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Does the Conviction of Dunn Mean a White Jury Can Understand Black Suffering?

AP_michael_dunn_trial_lpl_140203_16x9_992With a mostly white jury in Florida delivering a verdict that found Michael Dunn guilty of premeditated, first-degree murder in killing 17-year-old Jordan Davis, have we now reached the point in America where we no longer need to consider the racial makeup of juries?

That was the question Davis’ father tantalizingly dangled after the jury verdict.

According to Ron Davis, the jury verdict made Jacksonville “a shining example that you could have a jury made of mostly white people, white men,” that can deliver justice in a case where a white man is on trial for killing a Black male.

“Hopefully,” Davis said, “this is a start where we don’t have to look at the makeup of a jury anymore.”

Dunn’s jury was made up of 10 whites and two Blacks, but took just five hours to reach a guilty verdict. 

At the end of a summer that appeared to represent a huge step backwards in America’s racial journey, with police officers seemingly gunning down unarmed Black men every other day, it is tempting to view the verdict as an indicator that perhaps white people are closer to understanding Black suffering than the summer’s events would have us believe.

Natalie Jackson, an attorney representing the family of slain teen Trayvon Martin, was clearly feeling hopeful after the verdict, telling reporters it represents progress in an ongoing fight for “blind justice, for equal justice.”

“It’s small progress, but it’s progress,” she said. “And I’m so happy for his family because even though they knew their son was a victim, I think the jury validated it.”

In 2012, Dunn shot into an SUV full of teenagers at a Jacksonville gas station after an argument over the music coming from the teens’ vehicle.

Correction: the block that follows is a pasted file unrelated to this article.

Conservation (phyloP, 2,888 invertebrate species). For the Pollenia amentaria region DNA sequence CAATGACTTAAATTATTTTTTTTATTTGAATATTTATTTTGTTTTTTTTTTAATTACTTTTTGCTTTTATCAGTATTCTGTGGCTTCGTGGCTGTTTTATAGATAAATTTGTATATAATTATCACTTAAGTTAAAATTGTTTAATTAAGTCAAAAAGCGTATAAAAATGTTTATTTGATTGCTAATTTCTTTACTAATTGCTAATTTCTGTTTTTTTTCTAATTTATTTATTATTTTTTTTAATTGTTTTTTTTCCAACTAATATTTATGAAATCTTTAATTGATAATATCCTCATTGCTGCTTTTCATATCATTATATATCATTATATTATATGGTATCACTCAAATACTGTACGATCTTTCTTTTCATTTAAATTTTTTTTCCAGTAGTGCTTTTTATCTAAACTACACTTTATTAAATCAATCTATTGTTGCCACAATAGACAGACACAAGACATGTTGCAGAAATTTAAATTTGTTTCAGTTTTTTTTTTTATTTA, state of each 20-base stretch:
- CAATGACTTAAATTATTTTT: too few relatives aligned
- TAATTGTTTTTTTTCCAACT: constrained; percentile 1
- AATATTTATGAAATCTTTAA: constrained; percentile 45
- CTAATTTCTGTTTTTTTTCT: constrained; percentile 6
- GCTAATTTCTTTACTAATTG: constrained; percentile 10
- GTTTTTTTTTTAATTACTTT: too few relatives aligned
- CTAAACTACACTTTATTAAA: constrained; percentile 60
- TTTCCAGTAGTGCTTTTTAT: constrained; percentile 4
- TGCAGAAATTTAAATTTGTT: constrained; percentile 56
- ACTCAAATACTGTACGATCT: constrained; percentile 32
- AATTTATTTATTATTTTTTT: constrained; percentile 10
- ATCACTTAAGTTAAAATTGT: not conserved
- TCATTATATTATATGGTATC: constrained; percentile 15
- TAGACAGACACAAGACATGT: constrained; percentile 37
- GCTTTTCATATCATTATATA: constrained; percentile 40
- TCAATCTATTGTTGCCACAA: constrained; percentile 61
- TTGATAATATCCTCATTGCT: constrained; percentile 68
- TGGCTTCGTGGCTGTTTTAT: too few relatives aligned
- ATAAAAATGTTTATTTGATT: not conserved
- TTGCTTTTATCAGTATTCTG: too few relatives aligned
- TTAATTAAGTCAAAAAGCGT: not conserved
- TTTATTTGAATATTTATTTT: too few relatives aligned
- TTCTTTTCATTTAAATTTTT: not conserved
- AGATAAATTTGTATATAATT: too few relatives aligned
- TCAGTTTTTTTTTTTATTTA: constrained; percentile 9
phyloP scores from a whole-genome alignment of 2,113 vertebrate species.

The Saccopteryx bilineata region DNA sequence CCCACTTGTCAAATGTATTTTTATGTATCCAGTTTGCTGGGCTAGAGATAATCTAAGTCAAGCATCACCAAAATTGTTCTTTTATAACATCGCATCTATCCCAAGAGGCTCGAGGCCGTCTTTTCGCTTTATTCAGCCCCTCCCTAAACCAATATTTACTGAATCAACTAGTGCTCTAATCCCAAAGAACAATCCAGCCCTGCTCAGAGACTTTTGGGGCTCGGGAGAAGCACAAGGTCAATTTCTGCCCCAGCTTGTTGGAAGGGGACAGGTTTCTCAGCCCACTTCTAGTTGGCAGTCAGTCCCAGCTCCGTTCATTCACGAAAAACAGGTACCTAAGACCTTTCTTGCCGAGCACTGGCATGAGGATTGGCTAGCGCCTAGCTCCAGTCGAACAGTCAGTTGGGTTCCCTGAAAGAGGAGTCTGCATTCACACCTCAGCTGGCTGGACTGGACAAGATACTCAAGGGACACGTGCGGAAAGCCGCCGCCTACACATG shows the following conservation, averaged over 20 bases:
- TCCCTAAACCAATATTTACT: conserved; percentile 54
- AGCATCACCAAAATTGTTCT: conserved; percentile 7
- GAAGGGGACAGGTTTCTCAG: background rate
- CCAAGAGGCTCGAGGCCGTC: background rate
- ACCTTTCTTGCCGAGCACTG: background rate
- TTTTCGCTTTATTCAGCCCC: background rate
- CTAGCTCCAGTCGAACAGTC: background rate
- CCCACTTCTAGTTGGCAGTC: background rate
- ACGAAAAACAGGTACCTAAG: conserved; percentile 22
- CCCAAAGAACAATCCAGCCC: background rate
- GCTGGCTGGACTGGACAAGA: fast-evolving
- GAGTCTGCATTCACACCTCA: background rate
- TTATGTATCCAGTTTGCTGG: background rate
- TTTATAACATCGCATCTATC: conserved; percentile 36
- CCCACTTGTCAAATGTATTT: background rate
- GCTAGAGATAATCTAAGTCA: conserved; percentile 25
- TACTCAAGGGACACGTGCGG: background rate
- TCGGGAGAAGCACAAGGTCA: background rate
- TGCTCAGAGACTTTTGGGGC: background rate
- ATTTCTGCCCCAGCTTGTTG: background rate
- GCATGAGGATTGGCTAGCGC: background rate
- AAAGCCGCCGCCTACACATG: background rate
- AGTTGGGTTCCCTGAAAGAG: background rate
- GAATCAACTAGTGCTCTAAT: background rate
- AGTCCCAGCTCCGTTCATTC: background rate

There was widespread anger after Dunn’s first trial in February, when a jury deliberated for more than 30 hours and found Dunn guilty of three counts of attempted murder but couldn’t agree on the murder charge — essentially finding the 47-year-old white man guilty of attempting to kill the teens, but not guilty of succeeding in killing Davis.

The jury verdict became a part of the evidence cited by African-Americans — in addition to the acquittal of George Zimmerman for killing 17-year-old Trayvon Martin — that it is extremely difficult for African-Americans to find justice through the American court system.

Before the trial, Dunn’s new lawyer, Waffa Hanania, thought it would be impossible to seat an impartial jury in Jacksonville and tried to get the trial moved away. But Judge Russell Healey denied the motion and said he would reconsider if jury selection proved impossible.

The verdict in Jacksonville might cast the deliberations in St. Louis in a different light. An overwhelmingly white grand jury in St. Louis County is currently hearing evidence to determine whether it will charge Ferguson, Missouri, police officer Darren Wilson in the death of unarmed teen Michael Brown. But before we draw too many inferences from the Jacksonville verdict, consider the results of a St. Louis County poll after the Brown killing: A substantial majority of white people read and watched weeks of detailed coverage of Ferguson police officer Wilson shooting unarmed Black teen Michael Brown multiple times, apparently even after Brown’s hands were raised in surrender, and still concluded that Wilson was justified in his actions.

A full 62 percent of white respondents in a Remington Research Group poll said the shooting of Brown was justified, while 38 percent of whites said the shooting wasn’t justified. In contrast, only 35 percent of African-Americans said the shooting was justified, while 65 percent said it was not.

As for the second trial, State Attorney Angela Corey hammered away at Dunn’s actions after the shooting, including leaving the scene without calling 911. She claims they were clear evidence of guilt. Dunn fled the scene and never called the police — not even after he learned that someone had died in the shooting. Dunn and his then-fiancée drove to their hotel where he walked the dog, poured himself a rum and Coke and ordered a pizza.

He got in his car the next day to drive home to Satellite Beach, a 2 1/2-hour trip. He was arrested there by police.

“If you are fighting to defend your life, you don’t then run from the scene,” Corey said. “We believed the flight from prosecution to be the most striking thing about the case.”

Dunn faces a sentence of life in prison without parole for the murder of Davis, plus 60 years in prison for his February convictions.

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